And if you’re planning on transporting goods, you will have to check you have the right documentation.
Again, the government advises that you check the individual requirements for the country you are travelling to.
What if I own a holiday home in the EU?
The new 90-day rule means British expats who own an EU holiday home can’t spend more than three months at a time there without applying for a visa.
Those who stay for longer than 90 days could be fined or even banned from the country.
It is estimated that there are 500,000 Brits who own a holiday home in European countries.
Commonly, a lot of Brits with second homes abroad will spend six months at a time in that country.
Campaigners are calling for the rules to be changed so those with holiday homes can stay for 180 days at a time.
Rules will differ depending on which country your second home is in.
Will I need a new passport to travel to the EU?
As long as your current passport is less than 10 years old and has six months left before it runs out, you will not need a new passport to travel to the EU after the Brexit transition period ends.
If you need a new passport, which will be a different, blue colour, the government warns that you should apply in plenty of time.
What about health insurance?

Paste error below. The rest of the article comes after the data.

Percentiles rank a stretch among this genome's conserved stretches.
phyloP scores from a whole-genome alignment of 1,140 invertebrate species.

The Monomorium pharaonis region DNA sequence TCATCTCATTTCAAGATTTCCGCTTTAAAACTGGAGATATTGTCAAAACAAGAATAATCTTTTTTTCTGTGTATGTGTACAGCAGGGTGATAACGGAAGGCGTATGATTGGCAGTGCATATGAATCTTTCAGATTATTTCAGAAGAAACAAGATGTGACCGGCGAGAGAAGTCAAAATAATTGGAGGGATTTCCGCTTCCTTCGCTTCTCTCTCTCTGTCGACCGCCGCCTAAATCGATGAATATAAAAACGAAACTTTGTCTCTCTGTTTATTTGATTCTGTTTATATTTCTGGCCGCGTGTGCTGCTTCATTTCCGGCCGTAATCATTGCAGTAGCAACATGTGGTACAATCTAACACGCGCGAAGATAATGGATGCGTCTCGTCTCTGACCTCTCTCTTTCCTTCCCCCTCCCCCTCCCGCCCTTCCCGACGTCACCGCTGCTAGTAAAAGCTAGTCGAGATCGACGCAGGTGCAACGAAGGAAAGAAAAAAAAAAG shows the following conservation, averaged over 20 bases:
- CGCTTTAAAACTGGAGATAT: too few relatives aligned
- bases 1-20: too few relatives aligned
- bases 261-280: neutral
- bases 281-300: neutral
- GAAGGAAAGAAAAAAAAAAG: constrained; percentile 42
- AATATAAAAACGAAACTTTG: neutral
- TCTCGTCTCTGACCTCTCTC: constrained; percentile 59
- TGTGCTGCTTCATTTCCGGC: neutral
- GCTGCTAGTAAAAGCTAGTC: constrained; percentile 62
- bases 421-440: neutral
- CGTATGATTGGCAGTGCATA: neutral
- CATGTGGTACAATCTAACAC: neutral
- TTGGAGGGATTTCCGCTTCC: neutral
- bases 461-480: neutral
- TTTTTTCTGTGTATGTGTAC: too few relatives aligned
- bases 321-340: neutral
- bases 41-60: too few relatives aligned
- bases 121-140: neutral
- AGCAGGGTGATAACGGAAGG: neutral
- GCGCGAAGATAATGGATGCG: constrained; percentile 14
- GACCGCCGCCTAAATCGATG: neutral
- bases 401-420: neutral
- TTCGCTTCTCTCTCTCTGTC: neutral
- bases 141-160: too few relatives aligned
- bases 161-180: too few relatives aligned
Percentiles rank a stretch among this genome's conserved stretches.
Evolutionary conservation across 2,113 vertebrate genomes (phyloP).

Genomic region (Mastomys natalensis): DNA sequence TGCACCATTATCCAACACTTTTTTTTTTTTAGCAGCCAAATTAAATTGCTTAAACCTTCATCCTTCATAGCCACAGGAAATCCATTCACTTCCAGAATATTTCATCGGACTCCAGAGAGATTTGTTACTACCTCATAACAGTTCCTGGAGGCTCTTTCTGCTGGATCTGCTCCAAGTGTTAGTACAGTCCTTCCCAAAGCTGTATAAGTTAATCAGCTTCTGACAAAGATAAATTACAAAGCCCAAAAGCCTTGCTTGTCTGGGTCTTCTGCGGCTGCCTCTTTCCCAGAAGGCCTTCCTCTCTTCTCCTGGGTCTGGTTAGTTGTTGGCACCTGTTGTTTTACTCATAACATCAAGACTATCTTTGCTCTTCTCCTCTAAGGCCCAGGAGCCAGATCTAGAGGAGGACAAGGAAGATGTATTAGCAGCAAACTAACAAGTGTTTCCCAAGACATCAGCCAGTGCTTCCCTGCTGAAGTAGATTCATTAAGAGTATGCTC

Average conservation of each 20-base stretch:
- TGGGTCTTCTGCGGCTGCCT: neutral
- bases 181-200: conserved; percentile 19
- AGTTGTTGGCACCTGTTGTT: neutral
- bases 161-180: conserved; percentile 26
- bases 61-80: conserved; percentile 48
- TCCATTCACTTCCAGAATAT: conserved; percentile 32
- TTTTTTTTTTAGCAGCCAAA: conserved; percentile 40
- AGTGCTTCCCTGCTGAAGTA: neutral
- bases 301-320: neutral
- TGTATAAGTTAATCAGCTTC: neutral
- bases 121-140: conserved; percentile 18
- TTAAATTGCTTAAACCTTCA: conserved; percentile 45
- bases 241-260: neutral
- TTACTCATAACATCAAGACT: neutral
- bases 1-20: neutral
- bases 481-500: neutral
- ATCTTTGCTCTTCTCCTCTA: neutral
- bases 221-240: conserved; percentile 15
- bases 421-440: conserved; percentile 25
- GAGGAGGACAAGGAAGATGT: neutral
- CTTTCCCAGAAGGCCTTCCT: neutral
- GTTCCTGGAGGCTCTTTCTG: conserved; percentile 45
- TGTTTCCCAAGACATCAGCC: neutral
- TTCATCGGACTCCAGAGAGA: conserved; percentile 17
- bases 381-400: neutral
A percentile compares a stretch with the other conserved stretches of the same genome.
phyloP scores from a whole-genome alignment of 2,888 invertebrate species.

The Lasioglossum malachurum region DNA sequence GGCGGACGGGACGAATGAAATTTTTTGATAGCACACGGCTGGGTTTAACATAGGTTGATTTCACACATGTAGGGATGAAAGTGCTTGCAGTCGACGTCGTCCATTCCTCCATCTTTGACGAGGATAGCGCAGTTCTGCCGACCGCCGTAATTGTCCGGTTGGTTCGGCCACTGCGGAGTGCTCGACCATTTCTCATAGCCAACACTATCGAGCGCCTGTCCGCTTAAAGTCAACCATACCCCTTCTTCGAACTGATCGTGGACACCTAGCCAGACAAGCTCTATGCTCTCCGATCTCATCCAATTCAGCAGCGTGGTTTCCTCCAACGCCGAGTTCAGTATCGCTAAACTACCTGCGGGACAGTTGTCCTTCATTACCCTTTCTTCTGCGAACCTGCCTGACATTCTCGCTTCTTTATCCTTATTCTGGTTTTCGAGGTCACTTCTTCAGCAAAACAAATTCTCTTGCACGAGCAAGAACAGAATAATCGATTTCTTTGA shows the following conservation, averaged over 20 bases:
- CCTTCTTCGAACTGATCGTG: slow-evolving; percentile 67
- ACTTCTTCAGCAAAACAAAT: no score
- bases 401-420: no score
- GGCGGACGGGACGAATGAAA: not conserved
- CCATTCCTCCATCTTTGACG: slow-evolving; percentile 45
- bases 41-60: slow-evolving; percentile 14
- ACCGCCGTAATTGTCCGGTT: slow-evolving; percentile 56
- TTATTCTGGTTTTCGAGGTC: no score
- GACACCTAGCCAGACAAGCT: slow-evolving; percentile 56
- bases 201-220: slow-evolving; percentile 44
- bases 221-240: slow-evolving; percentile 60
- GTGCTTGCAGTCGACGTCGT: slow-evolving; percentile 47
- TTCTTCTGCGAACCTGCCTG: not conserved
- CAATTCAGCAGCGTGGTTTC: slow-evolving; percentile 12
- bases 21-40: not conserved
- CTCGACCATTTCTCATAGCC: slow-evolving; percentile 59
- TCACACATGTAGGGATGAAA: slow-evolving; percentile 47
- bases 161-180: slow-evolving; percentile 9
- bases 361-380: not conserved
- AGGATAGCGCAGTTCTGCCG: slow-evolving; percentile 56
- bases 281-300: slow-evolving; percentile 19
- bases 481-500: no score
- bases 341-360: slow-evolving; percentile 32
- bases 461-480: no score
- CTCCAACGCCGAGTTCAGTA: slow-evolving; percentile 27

The European Health Insurance Card (EHIC) will no longer be valid when the Brexit transition period ends.
The card entitled British citizens to state-provided medical treatment if they fell ill or had an accident in EU countries.
Now, when you arrange travel insurance you should ensure that it has appropriate health cover, including for pre-existing medical conditions.
UK state pensioners living in the EU before 31 December 2020, and UK students already enrolled on EU courses, can use their EHIC beyond 2020, but will need to apply for a new card.
What will change at airports?
When travelling to an EU country via plane, you will not be able to use the fast-track passport control and customs lanes at the airport.
Instead, be prepared to use the other lane and to show your return ticket on arrival. You could also be asked to show that you have enough money for the duration of your stay.
You'll no longer be able to use EU fast-track passport control and customs lanes.
And when it comes to duty-free, there will no longer be tax-free sales of goods like electronics and clothing.
Will there be mobile phone roaming charges?
The guarantee of free mobile phone data roaming throughout the EU, and Iceland, Liechtenstein and Norway, ends on 1 January.
You may face extra charges when you travel to an EU country from that date, so check with your mobile provider before you travel.
However, the UK Government has passed laws to protect customers, including a £45-a-month cap on using mobile data abroad and requirements for customers to be informed when they've nearly used all of their data allowance.
Will I be able to drive in the EU?
If you’re planning to drive to, or in, an EU country, you may need extra documentation from 1 January, like an international driving permit (IDP) for longer visits.
You’ll also need your driving licence, your log book and valid insurance documents.
If you’re travelling in your own vehicle, you will need a “green card” from your insurer and a GB sticker.